How Do I Build Good Credit After Bankruptcy?

If you declare a Chapter 13 bankruptcy, it remains on your credit record for 7 years. A Chapter 7 bankruptcy will leave its mark on your credit history for even longer: 10 years. In either case, your credit score will plunge and you will find it difficult to get any form of credit during that time. However, while a bankruptcy can deal a devastating blow to your creditworthiness, the effects do not have to be long-lasting.

While a bankruptcy filing will remain on your record for the full legal term, you can begin to diminish its effect the day after it is filed by adopting good habits with your credit and not biting off more than you can chew. Here are a few things that you can do to help raise your score and build good credits after bankruptcy.

First, there are two forms of credit you will need to rebuild if you have filed for bankruptcy. Those are:

1. Revolving credit, such as a credit card or home equity line of credit;
2. Installment loans, such as an auto loan, student loan or even a mortgage.

Even if you do not qualify for a regular, unsecured credit card, it may be a good idea to acquire a secured card, based on an amount that you put on deposit with a bank. Typical limits of a secured card can be $200 to $500. However, the point is to establish a history of good credit use which will help raise your score. If you keep your balance at less than 30% of your credit limit, and pay off your balance in full each month, your credit score will begin to improve again within a matter of months.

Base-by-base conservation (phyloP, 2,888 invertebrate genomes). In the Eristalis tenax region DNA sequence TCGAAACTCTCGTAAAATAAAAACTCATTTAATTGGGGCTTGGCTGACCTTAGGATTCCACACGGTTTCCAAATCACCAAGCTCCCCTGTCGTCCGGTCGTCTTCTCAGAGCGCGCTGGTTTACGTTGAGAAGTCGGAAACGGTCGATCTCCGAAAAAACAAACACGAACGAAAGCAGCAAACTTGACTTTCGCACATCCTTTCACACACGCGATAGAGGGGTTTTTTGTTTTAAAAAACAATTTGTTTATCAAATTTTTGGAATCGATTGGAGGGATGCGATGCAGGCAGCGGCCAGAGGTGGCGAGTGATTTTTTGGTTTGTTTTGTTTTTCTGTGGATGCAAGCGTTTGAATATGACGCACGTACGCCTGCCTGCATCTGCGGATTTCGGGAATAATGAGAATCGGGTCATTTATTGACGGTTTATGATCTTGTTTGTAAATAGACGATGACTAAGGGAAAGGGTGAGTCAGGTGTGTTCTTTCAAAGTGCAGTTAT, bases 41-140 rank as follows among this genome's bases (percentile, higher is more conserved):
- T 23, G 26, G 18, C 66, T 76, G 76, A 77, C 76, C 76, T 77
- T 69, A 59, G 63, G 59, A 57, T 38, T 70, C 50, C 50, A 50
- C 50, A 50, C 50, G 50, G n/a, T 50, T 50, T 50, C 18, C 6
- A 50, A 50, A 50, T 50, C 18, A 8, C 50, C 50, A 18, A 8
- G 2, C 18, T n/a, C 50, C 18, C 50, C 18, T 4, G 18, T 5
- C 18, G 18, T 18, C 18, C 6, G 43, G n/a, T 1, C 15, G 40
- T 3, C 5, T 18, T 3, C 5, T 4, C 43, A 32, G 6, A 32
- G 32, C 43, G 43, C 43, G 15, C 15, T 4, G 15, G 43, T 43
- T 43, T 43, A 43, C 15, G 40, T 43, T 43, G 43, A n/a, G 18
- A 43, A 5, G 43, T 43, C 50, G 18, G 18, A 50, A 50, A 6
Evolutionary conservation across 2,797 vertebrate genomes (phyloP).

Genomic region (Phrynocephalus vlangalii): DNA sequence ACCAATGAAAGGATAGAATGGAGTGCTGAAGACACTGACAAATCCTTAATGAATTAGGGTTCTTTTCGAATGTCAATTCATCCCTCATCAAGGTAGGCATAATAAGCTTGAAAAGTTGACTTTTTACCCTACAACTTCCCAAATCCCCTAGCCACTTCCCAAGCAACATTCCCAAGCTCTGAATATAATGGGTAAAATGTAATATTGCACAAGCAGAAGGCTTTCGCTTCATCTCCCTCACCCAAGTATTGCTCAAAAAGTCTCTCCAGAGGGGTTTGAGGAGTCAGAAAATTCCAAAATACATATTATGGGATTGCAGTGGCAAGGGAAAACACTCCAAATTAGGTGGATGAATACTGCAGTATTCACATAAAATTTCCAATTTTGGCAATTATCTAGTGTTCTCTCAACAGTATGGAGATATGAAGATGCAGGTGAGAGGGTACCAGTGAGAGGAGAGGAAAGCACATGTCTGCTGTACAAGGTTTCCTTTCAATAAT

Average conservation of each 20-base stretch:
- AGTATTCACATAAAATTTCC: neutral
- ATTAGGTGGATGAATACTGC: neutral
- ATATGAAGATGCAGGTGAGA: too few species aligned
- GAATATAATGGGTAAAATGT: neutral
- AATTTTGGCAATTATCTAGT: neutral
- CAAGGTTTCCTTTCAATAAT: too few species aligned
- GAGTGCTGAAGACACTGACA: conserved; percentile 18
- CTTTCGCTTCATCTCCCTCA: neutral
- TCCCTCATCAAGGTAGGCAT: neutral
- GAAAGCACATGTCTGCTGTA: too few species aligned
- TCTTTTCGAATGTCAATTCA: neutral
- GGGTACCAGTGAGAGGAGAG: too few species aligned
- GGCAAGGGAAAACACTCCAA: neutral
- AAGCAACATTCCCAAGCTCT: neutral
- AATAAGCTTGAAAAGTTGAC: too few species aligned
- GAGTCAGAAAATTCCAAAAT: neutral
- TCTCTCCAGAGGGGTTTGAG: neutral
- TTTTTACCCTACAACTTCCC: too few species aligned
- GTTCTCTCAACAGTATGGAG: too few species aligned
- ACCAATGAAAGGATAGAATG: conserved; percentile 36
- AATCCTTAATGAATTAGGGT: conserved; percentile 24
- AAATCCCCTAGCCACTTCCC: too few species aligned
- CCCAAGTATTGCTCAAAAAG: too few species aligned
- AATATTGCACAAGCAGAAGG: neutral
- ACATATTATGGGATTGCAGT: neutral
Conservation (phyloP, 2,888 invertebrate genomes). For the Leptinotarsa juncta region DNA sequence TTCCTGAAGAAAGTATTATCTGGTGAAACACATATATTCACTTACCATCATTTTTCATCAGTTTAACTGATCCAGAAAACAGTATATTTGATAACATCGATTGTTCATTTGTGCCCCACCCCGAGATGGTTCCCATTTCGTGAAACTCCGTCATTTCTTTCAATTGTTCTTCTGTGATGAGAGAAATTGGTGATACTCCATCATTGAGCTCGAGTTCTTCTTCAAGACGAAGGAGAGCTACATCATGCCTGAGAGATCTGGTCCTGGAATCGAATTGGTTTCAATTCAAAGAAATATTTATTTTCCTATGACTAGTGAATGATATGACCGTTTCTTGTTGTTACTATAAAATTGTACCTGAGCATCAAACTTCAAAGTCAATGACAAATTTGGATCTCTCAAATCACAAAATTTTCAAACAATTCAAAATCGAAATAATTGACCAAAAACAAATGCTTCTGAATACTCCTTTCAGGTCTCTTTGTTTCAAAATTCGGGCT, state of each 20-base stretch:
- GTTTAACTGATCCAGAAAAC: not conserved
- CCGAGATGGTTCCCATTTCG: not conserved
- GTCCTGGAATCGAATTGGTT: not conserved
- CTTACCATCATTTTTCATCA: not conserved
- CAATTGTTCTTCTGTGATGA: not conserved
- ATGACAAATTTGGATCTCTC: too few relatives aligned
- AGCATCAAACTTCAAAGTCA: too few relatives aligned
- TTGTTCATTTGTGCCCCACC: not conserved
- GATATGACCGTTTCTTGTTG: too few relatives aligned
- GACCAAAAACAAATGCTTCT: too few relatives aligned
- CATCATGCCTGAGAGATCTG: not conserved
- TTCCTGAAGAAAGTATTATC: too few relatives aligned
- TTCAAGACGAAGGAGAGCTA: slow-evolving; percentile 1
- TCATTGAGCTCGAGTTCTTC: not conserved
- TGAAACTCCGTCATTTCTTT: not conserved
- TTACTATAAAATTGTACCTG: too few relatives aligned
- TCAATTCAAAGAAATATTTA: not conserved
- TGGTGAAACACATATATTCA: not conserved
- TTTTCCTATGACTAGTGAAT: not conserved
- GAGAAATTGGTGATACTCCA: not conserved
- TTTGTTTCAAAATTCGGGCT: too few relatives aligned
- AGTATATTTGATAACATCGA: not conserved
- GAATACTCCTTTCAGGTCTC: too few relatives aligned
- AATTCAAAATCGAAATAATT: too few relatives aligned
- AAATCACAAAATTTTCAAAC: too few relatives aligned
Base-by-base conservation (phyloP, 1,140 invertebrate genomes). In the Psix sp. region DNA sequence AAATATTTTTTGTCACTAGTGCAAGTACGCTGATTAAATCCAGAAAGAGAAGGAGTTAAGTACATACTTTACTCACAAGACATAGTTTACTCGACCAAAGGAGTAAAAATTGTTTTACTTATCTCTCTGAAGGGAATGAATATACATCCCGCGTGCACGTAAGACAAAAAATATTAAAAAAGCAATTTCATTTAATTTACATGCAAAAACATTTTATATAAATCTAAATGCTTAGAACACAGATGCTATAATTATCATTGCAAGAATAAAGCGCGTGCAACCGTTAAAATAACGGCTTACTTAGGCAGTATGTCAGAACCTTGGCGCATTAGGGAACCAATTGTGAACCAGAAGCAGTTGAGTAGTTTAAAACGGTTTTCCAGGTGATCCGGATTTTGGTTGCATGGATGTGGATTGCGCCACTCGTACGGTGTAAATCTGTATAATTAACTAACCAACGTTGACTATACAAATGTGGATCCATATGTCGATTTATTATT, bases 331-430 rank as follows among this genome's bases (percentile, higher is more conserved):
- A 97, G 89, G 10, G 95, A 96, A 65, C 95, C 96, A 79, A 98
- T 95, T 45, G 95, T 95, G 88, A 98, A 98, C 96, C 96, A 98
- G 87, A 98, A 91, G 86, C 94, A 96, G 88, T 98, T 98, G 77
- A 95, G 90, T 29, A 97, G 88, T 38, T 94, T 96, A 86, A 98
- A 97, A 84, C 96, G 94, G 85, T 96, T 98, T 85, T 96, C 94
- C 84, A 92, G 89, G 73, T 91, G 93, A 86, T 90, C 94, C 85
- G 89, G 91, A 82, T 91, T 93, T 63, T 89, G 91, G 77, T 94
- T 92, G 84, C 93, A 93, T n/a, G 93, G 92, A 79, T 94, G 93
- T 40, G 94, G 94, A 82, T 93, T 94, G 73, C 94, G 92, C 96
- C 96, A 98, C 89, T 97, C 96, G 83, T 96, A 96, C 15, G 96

Make Your Money Work Better for You

Similarly, if you still have a car loan or student loan after your bankruptcy, regular on-time payments on those will help raise your score, and pay over the minimum payment whenever possible. An honest effort to pay down your existing is one of the best ways to bring your credit rating back up.

You might also consider getting a copy of your credit report and checking to make sure that there are no errors, such as accounts that are still considered open and overdue, even though they were closed as part of your bankruptcy. If those are on your credit report, you will need to contact the three major credit bureaus and request that those items are reported as “included in bankruptcy.”

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